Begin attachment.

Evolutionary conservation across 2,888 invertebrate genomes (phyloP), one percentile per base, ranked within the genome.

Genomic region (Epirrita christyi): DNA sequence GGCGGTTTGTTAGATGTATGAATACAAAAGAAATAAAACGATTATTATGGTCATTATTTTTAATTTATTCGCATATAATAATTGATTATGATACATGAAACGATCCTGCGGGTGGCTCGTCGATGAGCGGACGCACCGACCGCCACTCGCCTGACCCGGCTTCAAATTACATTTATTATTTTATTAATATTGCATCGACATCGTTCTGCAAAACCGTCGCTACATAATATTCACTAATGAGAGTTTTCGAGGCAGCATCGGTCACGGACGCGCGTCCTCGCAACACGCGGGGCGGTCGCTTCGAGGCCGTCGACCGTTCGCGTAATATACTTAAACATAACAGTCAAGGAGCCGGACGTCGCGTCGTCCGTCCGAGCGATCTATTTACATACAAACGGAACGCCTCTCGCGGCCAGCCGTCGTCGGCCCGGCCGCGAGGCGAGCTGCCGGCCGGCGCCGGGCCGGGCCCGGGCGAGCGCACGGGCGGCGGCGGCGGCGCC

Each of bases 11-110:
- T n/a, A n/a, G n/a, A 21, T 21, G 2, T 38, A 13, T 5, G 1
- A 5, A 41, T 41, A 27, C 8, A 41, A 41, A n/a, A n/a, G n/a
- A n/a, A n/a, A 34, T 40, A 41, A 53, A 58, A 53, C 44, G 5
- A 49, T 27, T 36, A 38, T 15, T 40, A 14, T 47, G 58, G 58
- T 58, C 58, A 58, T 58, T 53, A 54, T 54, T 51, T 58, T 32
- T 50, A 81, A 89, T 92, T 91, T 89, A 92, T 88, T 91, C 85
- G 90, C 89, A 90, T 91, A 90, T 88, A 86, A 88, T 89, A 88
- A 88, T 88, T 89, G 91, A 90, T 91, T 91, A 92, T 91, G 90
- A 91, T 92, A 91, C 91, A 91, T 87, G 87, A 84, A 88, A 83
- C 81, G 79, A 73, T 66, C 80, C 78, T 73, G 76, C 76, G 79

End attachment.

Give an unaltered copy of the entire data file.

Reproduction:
Evolutionary conservation across 2,888 invertebrate genomes (phyloP), one percentile per base, ranked within the genome.

Genomic region (Epirrita christyi): DNA sequence GGCGGTTTGTTAGATGTATGAATACAAAAGAAATAAAACGATTATTATGGTCATTATTTTTAATTTATTCGCATATAATAATTGATTATGATACATGAAACGATCCTGCGGGTGGCTCGTCGATGAGCGGACGCACCGACCGCCACTCGCCTGACCCGGCTTCAAATTACATTTATTATTTTATTAATATTGCATCGACATCGTTCTGCAAAACCGTCGCTACATAATATTCACTAATGAGAGTTTTCGAGGCAGCATCGGTCACGGACGCGCGTCCTCGCAACACGCGGGGCGGTCGCTTCGAGGCCGTCGACCGTTCGCGTAATATACTTAAACATAACAGTCAAGGAGCCGGACGTCGCGTCGTCCGTCCGAGCGATCTATTTACATACAAACGGAACGCCTCTCGCGGCCAGCCGTCGTCGGCCCGGCCGCGAGGCGAGCTGCCGGCCGGCGCCGGGCCGGGCCCGGGCGAGCGCACGGGCGGCGGCGGCGGCGCC

Each of bases 11-110:
- T n/a, A n/a, G n/a, A 21, T 21, G 2, T 38, A 13, T 5, G 1
- A 5, A 41, T 41, A 27, C 8, A 41, A 41, A n/a, A n/a, G n/a
- A n/a, A n/a, A 34, T 40, A 41, A 53, A 58, A 53, C 44, G 5
- A 49, T 27, T 36, A 38, T 15, T 40, A 14, T 47, G 58, G 58
- T 58, C 58, A 58, T 58, T 53, A 54, T 54, T 51, T 58, T 32
- T 50, A 81, A 89, T 92, T 91, T 89, A 92, T 88, T 91, C 85
- G 90, C 89, A 90, T 91, A 90, T 88, A 86, A 88, T 89, A 88
- A 88, T 88, T 89, G 91, A 90, T 91, T 91, A 92, T 91, G 90
- A 91, T 92, A 91, C 91, A 91, T 87, G 87, A 84, A 88, A 83
- C 81, G 79, A 73, T 66, C 80, C 78, T 73, G 76, C 76, G 79